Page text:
Let’s fast forward another ten years. It’s 01/01/2019 and the FTSE 100 is up 100% from 3,500 to 7,000. As a result, the total value of Bob’s portfolio has also increased by 100%, from £150,000 to £300,000.

The total number of units is still 3,000, so the value of each unit has increased by 100% to £100, in line with the FTSE 100. To finish off the example, Bob now make a cash withdrawal of £100,000. Taking cash out of a unitised portfolio reduces the number of units rather than the value of each unit, effectively excluding cash outflows from the measure of performance.

In this case, the unit price is £100, so the £100,000 cash outflow sells (and deletes) 1,000 units. This leaves the portfolio with assets of £200,000, the number of total units at 2,000 and the value of each unit at £100.

This may seem like a lot of work, but with the help of a unit valuation spreadsheet it should take no more than a couple of minutes each month or year or whenever you revalue your portfolio. And there are a lot of benefits, especially if your cash inflows or outflows are large relative to the size of your portfolio.

## Measuring unit value vs measuring total portfolio value

In the above example, if we simply measured the total value of the portfolio we would see it going from £100,000 in 2000 to a peak of £300,000 in 2019 (before the final cash withdrawal). That’s a maximum increase of 200%.

However, all of that growth was due to the cash inflow of £100,000 in 2009. While the total value of a portfolio is a very sensible thing to measure if you are, for example, saving towards your retirement, it doesn’t reflect the underlying growth rate of the things you were investing in; in this case the FTSE 100.

To track the performance of the underlying investments we need to strip out the impact of cash inflows and outflows, and that’s exactly what the unit valuation system does.

So in the example, the value of each unit was £100 in 2000, £50 in 2009 and £100 in 2019, accurately reflecting the fact that the FTSE 100 went from 7,000 in 2000 to 3,500 in 2009 and finally to 7,000 again in 2019.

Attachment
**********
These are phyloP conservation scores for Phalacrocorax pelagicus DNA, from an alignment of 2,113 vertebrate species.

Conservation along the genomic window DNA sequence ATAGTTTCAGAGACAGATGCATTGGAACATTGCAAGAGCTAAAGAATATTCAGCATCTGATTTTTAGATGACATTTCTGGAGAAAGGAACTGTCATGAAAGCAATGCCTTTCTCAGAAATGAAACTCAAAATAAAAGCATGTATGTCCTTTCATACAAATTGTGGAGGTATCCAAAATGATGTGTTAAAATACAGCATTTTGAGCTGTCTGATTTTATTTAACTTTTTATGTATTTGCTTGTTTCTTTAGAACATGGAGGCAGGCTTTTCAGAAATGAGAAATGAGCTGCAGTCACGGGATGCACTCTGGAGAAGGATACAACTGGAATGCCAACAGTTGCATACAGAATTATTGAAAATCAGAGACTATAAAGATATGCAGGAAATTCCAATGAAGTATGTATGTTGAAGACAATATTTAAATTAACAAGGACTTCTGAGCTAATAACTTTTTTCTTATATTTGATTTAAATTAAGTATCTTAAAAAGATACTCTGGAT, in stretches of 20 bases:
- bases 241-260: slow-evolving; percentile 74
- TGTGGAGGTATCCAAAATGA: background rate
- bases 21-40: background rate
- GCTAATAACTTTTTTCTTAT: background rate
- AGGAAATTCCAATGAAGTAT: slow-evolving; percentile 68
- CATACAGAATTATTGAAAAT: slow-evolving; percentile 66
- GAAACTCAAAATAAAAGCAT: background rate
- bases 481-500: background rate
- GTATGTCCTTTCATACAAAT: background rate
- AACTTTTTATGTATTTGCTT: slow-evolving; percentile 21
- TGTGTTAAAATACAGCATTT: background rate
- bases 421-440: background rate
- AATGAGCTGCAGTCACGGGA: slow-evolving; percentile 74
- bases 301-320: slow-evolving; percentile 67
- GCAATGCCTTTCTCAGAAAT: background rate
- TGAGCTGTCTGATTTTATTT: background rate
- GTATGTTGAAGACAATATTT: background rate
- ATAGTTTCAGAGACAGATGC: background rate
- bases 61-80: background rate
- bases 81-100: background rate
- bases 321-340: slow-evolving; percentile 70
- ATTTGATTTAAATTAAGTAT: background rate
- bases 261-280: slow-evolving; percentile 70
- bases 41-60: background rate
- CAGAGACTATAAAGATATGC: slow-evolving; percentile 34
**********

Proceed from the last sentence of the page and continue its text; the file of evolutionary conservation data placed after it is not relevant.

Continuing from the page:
Okay, if you’re invested in a single fund and don’t have much in the way of cash inflows and outflows then yes, unitising your portfolio is probably overkill.

But, if you hold 20 or 30 investments and you’re adding cash on a regular basis, tracking your investment performance is going to be much harder, and that’s where the unit valuation system can make a lot of sense.

So the unit valuation system is great if you want to see the performance of your investment(s) excluding the impact of cash inflows and outflows. But in the real world, the size and timing of cash inflows and outflows can matter a great deal.

## Why cash inflows and outflows matter

Looking back at the previous example again, we see no growth in the unit price between 2000 and 2019. This does reflect the zero growth seen in the FTSE 100 between 2000 and 2019, but it doesn’t reflect the actual returns achieved by the investor (Bob in the example).

How so? Well, Bob invested £100,000 in 2000 and another £100,000 in 2009. And yet by 2019, Bob’s portfolio was worth £300,000. In other words, the portfolio was worth £100,000 more than the amount Bob invested, giving a 50% return on investment over the period rather than the zero percent return suggested by the unit valuation system.

This difference arises because Bob invested in two separate chunks, and each chunk (even though both were invested in same underlying investment) has its own rate of return whereas the unit valuation system only calculates the return of the first chunk.

The first £100,000 invested in 2000 saw no capital gains because the FTSE 100 was at 7,000 in both 2000 and 2019. But Bob invested another £100,000 in 2009 when the FTSE 100 was at 3,500. That second £100,000 was then worth £200,000 in 2019 because the FTSE 100 doubled to 7,000. The final value of the portfolio, £300,000, is the sum of those two separate investments.

So cash flows matter. They can provide a tailwind or a headwind, depending on their size and whether the corresponding purchases are at attractive or unattractive valuations.

Fortunately there’s another way to measure portfolio performance which sits somewhere between the unit valuation system (which completely ignores cash flows) and simply measuring changes to a portfolio’s overall value (which is overly sensitive to cash flows).